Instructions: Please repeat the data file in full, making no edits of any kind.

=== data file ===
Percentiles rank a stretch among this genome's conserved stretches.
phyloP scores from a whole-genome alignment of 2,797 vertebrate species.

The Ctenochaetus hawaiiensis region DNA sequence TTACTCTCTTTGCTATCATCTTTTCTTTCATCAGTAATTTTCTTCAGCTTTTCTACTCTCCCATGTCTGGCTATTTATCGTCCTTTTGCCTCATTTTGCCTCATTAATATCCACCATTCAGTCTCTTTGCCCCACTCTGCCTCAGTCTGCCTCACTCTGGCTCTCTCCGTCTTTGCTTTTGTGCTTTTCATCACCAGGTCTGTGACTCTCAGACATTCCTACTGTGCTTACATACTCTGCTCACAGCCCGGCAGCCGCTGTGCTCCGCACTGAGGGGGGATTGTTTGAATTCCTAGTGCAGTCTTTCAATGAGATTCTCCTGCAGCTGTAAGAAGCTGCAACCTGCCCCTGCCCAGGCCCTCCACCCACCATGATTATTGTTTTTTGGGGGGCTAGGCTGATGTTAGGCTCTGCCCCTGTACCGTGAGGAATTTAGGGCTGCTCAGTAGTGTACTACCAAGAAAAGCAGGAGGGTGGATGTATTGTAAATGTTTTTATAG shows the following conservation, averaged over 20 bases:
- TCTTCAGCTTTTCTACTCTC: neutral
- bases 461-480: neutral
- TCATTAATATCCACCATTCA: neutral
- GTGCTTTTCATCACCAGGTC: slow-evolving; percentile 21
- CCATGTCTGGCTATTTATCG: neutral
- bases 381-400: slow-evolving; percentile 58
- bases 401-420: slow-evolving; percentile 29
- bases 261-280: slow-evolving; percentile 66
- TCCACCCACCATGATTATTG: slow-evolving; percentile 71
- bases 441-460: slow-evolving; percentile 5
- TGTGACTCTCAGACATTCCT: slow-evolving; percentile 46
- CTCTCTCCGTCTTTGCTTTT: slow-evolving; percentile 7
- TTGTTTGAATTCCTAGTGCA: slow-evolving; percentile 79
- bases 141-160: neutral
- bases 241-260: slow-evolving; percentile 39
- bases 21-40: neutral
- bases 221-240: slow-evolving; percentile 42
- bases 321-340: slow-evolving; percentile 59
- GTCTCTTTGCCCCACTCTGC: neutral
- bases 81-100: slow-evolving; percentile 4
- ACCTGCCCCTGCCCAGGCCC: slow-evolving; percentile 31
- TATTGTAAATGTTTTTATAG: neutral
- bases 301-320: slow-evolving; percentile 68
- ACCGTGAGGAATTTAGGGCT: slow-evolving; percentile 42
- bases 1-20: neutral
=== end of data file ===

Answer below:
Percentiles rank a stretch among this genome's conserved stretches.
phyloP scores from a whole-genome alignment of 2,797 vertebrate species.

The Ctenochaetus hawaiiensis region DNA sequence TTACTCTCTTTGCTATCATCTTTTCTTTCATCAGTAATTTTCTTCAGCTTTTCTACTCTCCCATGTCTGGCTATTTATCGTCCTTTTGCCTCATTTTGCCTCATTAATATCCACCATTCAGTCTCTTTGCCCCACTCTGCCTCAGTCTGCCTCACTCTGGCTCTCTCCGTCTTTGCTTTTGTGCTTTTCATCACCAGGTCTGTGACTCTCAGACATTCCTACTGTGCTTACATACTCTGCTCACAGCCCGGCAGCCGCTGTGCTCCGCACTGAGGGGGGATTGTTTGAATTCCTAGTGCAGTCTTTCAATGAGATTCTCCTGCAGCTGTAAGAAGCTGCAACCTGCCCCTGCCCAGGCCCTCCACCCACCATGATTATTGTTTTTTGGGGGGCTAGGCTGATGTTAGGCTCTGCCCCTGTACCGTGAGGAATTTAGGGCTGCTCAGTAGTGTACTACCAAGAAAAGCAGGAGGGTGGATGTATTGTAAATGTTTTTATAG shows the following conservation, averaged over 20 bases:
- TCTTCAGCTTTTCTACTCTC: neutral
- bases 461-480: neutral
- TCATTAATATCCACCATTCA: neutral
- GTGCTTTTCATCACCAGGTC: slow-evolving; percentile 21
- CCATGTCTGGCTATTTATCG: neutral
- bases 381-400: slow-evolving; percentile 58
- bases 401-420: slow-evolving; percentile 29
- bases 261-280: slow-evolving; percentile 66
- TCCACCCACCATGATTATTG: slow-evolving; percentile 71
- bases 441-460: slow-evolving; percentile 5
- TGTGACTCTCAGACATTCCT: slow-evolving; percentile 46
- CTCTCTCCGTCTTTGCTTTT: slow-evolving; percentile 7
- TTGTTTGAATTCCTAGTGCA: slow-evolving; percentile 79
- bases 141-160: neutral
- bases 241-260: slow-evolving; percentile 39
- bases 21-40: neutral
- bases 221-240: slow-evolving; percentile 42
- bases 321-340: slow-evolving; percentile 59
- GTCTCTTTGCCCCACTCTGC: neutral
- bases 81-100: slow-evolving; percentile 4
- ACCTGCCCCTGCCCAGGCCC: slow-evolving; percentile 31
- TATTGTAAATGTTTTTATAG: neutral
- bases 301-320: slow-evolving; percentile 68
- ACCGTGAGGAATTTAGGGCT: slow-evolving; percentile 42
- bases 1-20: neutral